Back in 1800 BC, the people of the Cappadocia region of modern-day Turkey decided their environment was so hostile – with extreme weather and the constant threat of war – that they dug an entire city underground. Derinkuyu, the oldest underground city still in existence, housed 20,000 people, providing schools, houses, shopping areas and places of worship protected by large stone doors which allowed each floor to be closed off separately.

In 2010, Helsinki, Finland, essentially took the same approach. The city council approved an Underground Master Plan, completed in 2019, that covers the city’s entire 214 square kilometres – combining energy conservation, shelter from the long, cold winter and an enormous prepper bunker in case of Russian aggression.

But it isn’t just security and seasonal weather touted as reasons for living underground. Subterranean living offers an alternative to huge tower blocks and growing populations. Asmo Jaaksi, a partner at Helsinki architectural practice JKMM and the chief architect of the city’s underground Amos Rex Museum, says living underground conserves heat and may, for some, be one of the safest places as the climate emergency escalates.

Helsinki has long pioneered underground living – the Temppeliaukio Church, designed by architects Timo and Tuomo Suomalainen was sunk into the city’s Toolo district in 1969 and, in 1993, the Itakeskus Swimming Hall – a large recreation centre that can handle 1,000 customers on an average day and converts into an emergency shelter with space for 3,800 people.

“Helsinki stands on bedrock – a good foundations and very stable ground,” Jaaksi says. “The city is very overcrowded, and we have such long, dark and cold winters. Underground offers more room and connects us together away from the bad weather.” Ilkka Vähäaho, the head of Helsinki’s geotechnical division, agrees. Vähäaho says other main drivers for developing underground include: “the Finnish need to have open spaces even in the city centre – taking parts of the city underground would allow more open space on the surface.”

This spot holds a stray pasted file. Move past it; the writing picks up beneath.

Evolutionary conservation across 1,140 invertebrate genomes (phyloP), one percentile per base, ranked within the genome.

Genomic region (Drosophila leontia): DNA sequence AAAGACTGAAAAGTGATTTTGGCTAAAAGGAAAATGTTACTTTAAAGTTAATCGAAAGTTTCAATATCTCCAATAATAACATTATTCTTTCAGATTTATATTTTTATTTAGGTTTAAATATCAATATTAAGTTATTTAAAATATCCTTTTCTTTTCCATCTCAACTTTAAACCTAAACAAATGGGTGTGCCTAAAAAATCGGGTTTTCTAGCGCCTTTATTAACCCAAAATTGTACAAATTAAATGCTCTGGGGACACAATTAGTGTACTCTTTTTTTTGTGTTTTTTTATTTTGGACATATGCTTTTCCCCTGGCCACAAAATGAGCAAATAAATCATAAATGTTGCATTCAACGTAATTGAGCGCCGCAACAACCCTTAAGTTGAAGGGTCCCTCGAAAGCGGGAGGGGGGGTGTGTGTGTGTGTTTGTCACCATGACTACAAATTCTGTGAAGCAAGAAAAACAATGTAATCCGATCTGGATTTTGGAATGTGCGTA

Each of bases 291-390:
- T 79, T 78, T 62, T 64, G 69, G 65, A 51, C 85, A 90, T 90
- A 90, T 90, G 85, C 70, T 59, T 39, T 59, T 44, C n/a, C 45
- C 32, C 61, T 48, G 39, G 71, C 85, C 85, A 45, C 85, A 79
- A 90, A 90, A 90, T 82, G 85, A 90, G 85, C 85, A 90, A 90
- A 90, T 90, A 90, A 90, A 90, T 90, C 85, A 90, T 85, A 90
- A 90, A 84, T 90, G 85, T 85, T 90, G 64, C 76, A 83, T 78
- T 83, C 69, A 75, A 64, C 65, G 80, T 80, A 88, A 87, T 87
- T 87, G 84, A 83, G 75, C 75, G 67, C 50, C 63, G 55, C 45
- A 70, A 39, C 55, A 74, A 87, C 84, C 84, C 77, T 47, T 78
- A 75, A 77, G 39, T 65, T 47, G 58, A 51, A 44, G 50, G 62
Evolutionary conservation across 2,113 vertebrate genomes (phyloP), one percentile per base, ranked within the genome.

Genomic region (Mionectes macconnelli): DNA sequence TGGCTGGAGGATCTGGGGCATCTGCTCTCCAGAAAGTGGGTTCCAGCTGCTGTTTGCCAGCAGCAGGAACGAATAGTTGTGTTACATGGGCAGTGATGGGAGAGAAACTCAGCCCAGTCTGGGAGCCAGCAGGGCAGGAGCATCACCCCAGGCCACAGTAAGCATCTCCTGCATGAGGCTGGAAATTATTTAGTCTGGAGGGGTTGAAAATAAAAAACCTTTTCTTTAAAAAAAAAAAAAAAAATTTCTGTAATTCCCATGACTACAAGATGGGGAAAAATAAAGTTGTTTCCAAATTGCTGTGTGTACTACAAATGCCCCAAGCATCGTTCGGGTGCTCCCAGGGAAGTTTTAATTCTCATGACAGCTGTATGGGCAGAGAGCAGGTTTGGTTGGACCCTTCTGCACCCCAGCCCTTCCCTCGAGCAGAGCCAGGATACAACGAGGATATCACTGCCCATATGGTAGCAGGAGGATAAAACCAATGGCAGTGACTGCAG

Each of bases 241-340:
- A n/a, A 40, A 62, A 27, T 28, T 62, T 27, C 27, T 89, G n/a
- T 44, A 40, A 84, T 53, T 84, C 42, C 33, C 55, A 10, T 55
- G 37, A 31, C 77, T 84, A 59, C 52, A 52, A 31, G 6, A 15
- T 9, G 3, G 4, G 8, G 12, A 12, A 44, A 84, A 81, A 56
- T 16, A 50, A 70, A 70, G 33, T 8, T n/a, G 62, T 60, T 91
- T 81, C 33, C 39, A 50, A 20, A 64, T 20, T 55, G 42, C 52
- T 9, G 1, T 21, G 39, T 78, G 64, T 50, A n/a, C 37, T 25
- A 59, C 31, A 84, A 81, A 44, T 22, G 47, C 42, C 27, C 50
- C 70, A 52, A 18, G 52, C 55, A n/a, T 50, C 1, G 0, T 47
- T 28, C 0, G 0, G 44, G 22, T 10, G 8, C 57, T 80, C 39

This is where Helsinki’s plan could be pioneering a new attitude to subterranean living. With 60 per cent of the world’s population expected to be living in cities by 2050, meaning housing needs to be found for some 2.5 billion people, urban land is an increasingly limited resource. There is a practical limit to how high buildings can be built and due to space constraints, protected buildings or districts and green belts, many cities, such as Paris, Mexico City and Singapore are considering the answer lies not in more skyscrapers – instead, why not build down? MORE

 

 

Stanford scientists creating ways to quickly, accurately and inexpensively find natural gas leaks

From production to consumption, natural gas leaks claim lives, damage the climate and waste money. Research teams at Stanford are working on better ways to find and fix gas leaks quickly and inexpensively from one end of the system to the other.


Stanford’s Robert Jackson used this specially equipped car to survey Manhattan and several other cities in search of natural gas leaks. (Image credit: Robert Jackson)

As it flows through pipelines from wells to stovetops, natural gas is prone to leaking, threatening not only human safety and health but also the health of the planet.